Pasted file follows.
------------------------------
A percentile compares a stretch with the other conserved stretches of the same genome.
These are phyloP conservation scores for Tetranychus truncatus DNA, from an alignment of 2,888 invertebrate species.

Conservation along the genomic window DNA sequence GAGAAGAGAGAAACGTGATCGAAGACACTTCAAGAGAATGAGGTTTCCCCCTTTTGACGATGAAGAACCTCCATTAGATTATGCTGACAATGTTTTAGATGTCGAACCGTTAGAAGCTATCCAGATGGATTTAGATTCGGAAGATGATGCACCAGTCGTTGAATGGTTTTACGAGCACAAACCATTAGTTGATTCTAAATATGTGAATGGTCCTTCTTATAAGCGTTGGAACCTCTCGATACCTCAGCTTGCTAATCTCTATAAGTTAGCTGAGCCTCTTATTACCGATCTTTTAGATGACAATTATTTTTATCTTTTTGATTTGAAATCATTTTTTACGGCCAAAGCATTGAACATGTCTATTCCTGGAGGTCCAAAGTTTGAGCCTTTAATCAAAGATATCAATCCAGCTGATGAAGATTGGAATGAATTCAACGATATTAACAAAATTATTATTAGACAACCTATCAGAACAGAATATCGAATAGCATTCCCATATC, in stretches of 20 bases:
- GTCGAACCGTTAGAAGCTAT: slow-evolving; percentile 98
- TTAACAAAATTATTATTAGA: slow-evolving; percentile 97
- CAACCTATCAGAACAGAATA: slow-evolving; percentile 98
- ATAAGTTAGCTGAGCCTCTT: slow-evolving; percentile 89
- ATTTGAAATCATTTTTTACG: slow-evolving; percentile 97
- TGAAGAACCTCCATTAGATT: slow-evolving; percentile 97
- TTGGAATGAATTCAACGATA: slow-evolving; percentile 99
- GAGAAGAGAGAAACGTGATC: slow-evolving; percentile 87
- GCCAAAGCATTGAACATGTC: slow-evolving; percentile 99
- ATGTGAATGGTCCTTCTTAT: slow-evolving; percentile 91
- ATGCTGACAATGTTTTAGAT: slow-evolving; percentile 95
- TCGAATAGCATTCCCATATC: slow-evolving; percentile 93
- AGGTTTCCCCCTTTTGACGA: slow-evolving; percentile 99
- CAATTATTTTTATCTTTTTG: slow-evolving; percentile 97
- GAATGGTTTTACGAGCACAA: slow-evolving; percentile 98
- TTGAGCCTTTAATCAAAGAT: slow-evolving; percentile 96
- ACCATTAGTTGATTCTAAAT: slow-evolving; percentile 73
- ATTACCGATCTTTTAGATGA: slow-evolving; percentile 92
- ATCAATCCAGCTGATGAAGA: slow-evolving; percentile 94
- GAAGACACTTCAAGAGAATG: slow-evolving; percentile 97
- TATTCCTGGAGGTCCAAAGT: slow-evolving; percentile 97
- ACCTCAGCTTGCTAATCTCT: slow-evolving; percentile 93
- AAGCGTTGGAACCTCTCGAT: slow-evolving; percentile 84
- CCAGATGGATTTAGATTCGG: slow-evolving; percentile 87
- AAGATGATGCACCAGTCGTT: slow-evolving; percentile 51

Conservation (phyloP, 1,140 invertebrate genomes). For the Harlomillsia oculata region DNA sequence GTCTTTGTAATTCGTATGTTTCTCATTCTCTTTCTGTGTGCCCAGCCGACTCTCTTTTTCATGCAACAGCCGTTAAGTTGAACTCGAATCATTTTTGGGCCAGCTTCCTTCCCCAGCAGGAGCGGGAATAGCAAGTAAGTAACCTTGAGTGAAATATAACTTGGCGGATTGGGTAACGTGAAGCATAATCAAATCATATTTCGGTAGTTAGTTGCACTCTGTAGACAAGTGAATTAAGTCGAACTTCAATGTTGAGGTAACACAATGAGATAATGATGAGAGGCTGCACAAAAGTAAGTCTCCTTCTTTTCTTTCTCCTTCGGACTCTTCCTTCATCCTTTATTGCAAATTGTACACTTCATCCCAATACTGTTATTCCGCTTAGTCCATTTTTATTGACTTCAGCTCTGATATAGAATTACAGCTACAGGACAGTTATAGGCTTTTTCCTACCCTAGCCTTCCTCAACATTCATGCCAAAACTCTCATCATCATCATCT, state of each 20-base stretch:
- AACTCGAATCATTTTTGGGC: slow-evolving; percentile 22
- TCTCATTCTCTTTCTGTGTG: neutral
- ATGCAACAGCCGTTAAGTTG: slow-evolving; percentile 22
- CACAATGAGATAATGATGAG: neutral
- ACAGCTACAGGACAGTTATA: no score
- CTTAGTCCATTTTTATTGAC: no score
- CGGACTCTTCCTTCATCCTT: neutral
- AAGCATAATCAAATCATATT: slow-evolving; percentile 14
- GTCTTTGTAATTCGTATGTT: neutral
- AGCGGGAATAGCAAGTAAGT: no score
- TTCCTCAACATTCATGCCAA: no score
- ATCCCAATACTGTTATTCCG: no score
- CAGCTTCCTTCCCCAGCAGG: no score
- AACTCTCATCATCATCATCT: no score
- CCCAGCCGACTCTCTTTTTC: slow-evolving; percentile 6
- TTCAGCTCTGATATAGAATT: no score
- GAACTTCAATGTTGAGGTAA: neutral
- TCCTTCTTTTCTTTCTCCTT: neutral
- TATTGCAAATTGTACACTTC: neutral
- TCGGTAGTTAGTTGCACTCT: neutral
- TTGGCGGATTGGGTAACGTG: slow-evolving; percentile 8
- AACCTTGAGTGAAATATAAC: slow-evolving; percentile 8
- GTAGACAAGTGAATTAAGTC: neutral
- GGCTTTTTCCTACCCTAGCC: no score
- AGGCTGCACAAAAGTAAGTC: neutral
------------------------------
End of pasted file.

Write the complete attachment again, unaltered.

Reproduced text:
A percentile compares a stretch with the other conserved stretches of the same genome.
These are phyloP conservation scores for Tetranychus truncatus DNA, from an alignment of 2,888 invertebrate species.

Conservation along the genomic window DNA sequence GAGAAGAGAGAAACGTGATCGAAGACACTTCAAGAGAATGAGGTTTCCCCCTTTTGACGATGAAGAACCTCCATTAGATTATGCTGACAATGTTTTAGATGTCGAACCGTTAGAAGCTATCCAGATGGATTTAGATTCGGAAGATGATGCACCAGTCGTTGAATGGTTTTACGAGCACAAACCATTAGTTGATTCTAAATATGTGAATGGTCCTTCTTATAAGCGTTGGAACCTCTCGATACCTCAGCTTGCTAATCTCTATAAGTTAGCTGAGCCTCTTATTACCGATCTTTTAGATGACAATTATTTTTATCTTTTTGATTTGAAATCATTTTTTACGGCCAAAGCATTGAACATGTCTATTCCTGGAGGTCCAAAGTTTGAGCCTTTAATCAAAGATATCAATCCAGCTGATGAAGATTGGAATGAATTCAACGATATTAACAAAATTATTATTAGACAACCTATCAGAACAGAATATCGAATAGCATTCCCATATC, in stretches of 20 bases:
- GTCGAACCGTTAGAAGCTAT: slow-evolving; percentile 98
- TTAACAAAATTATTATTAGA: slow-evolving; percentile 97
- CAACCTATCAGAACAGAATA: slow-evolving; percentile 98
- ATAAGTTAGCTGAGCCTCTT: slow-evolving; percentile 89
- ATTTGAAATCATTTTTTACG: slow-evolving; percentile 97
- TGAAGAACCTCCATTAGATT: slow-evolving; percentile 97
- TTGGAATGAATTCAACGATA: slow-evolving; percentile 99
- GAGAAGAGAGAAACGTGATC: slow-evolving; percentile 87
- GCCAAAGCATTGAACATGTC: slow-evolving; percentile 99
- ATGTGAATGGTCCTTCTTAT: slow-evolving; percentile 91
- ATGCTGACAATGTTTTAGAT: slow-evolving; percentile 95
- TCGAATAGCATTCCCATATC: slow-evolving; percentile 93
- AGGTTTCCCCCTTTTGACGA: slow-evolving; percentile 99
- CAATTATTTTTATCTTTTTG: slow-evolving; percentile 97
- GAATGGTTTTACGAGCACAA: slow-evolving; percentile 98
- TTGAGCCTTTAATCAAAGAT: slow-evolving; percentile 96
- ACCATTAGTTGATTCTAAAT: slow-evolving; percentile 73
- ATTACCGATCTTTTAGATGA: slow-evolving; percentile 92
- ATCAATCCAGCTGATGAAGA: slow-evolving; percentile 94
- GAAGACACTTCAAGAGAATG: slow-evolving; percentile 97
- TATTCCTGGAGGTCCAAAGT: slow-evolving; percentile 97
- ACCTCAGCTTGCTAATCTCT: slow-evolving; percentile 93
- AAGCGTTGGAACCTCTCGAT: slow-evolving; percentile 84
- CCAGATGGATTTAGATTCGG: slow-evolving; percentile 87
- AAGATGATGCACCAGTCGTT: slow-evolving; percentile 51

Conservation (phyloP, 1,140 invertebrate genomes). For the Harlomillsia oculata region DNA sequence GTCTTTGTAATTCGTATGTTTCTCATTCTCTTTCTGTGTGCCCAGCCGACTCTCTTTTTCATGCAACAGCCGTTAAGTTGAACTCGAATCATTTTTGGGCCAGCTTCCTTCCCCAGCAGGAGCGGGAATAGCAAGTAAGTAACCTTGAGTGAAATATAACTTGGCGGATTGGGTAACGTGAAGCATAATCAAATCATATTTCGGTAGTTAGTTGCACTCTGTAGACAAGTGAATTAAGTCGAACTTCAATGTTGAGGTAACACAATGAGATAATGATGAGAGGCTGCACAAAAGTAAGTCTCCTTCTTTTCTTTCTCCTTCGGACTCTTCCTTCATCCTTTATTGCAAATTGTACACTTCATCCCAATACTGTTATTCCGCTTAGTCCATTTTTATTGACTTCAGCTCTGATATAGAATTACAGCTACAGGACAGTTATAGGCTTTTTCCTACCCTAGCCTTCCTCAACATTCATGCCAAAACTCTCATCATCATCATCT, state of each 20-base stretch:
- AACTCGAATCATTTTTGGGC: slow-evolving; percentile 22
- TCTCATTCTCTTTCTGTGTG: neutral
- ATGCAACAGCCGTTAAGTTG: slow-evolving; percentile 22
- CACAATGAGATAATGATGAG: neutral
- ACAGCTACAGGACAGTTATA: no score
- CTTAGTCCATTTTTATTGAC: no score
- CGGACTCTTCCTTCATCCTT: neutral
- AAGCATAATCAAATCATATT: slow-evolving; percentile 14
- GTCTTTGTAATTCGTATGTT: neutral
- AGCGGGAATAGCAAGTAAGT: no score
- TTCCTCAACATTCATGCCAA: no score
- ATCCCAATACTGTTATTCCG: no score
- CAGCTTCCTTCCCCAGCAGG: no score
- AACTCTCATCATCATCATCT: no score
- CCCAGCCGACTCTCTTTTTC: slow-evolving; percentile 6
- TTCAGCTCTGATATAGAATT: no score
- GAACTTCAATGTTGAGGTAA: neutral
- TCCTTCTTTTCTTTCTCCTT: neutral
- TATTGCAAATTGTACACTTC: neutral
- TCGGTAGTTAGTTGCACTCT: neutral
- TTGGCGGATTGGGTAACGTG: slow-evolving; percentile 8
- AACCTTGAGTGAAATATAAC: slow-evolving; percentile 8
- GTAGACAAGTGAATTAAGTC: neutral
- GGCTTTTTCCTACCCTAGCC: no score
- AGGCTGCACAAAAGTAAGTC: neutral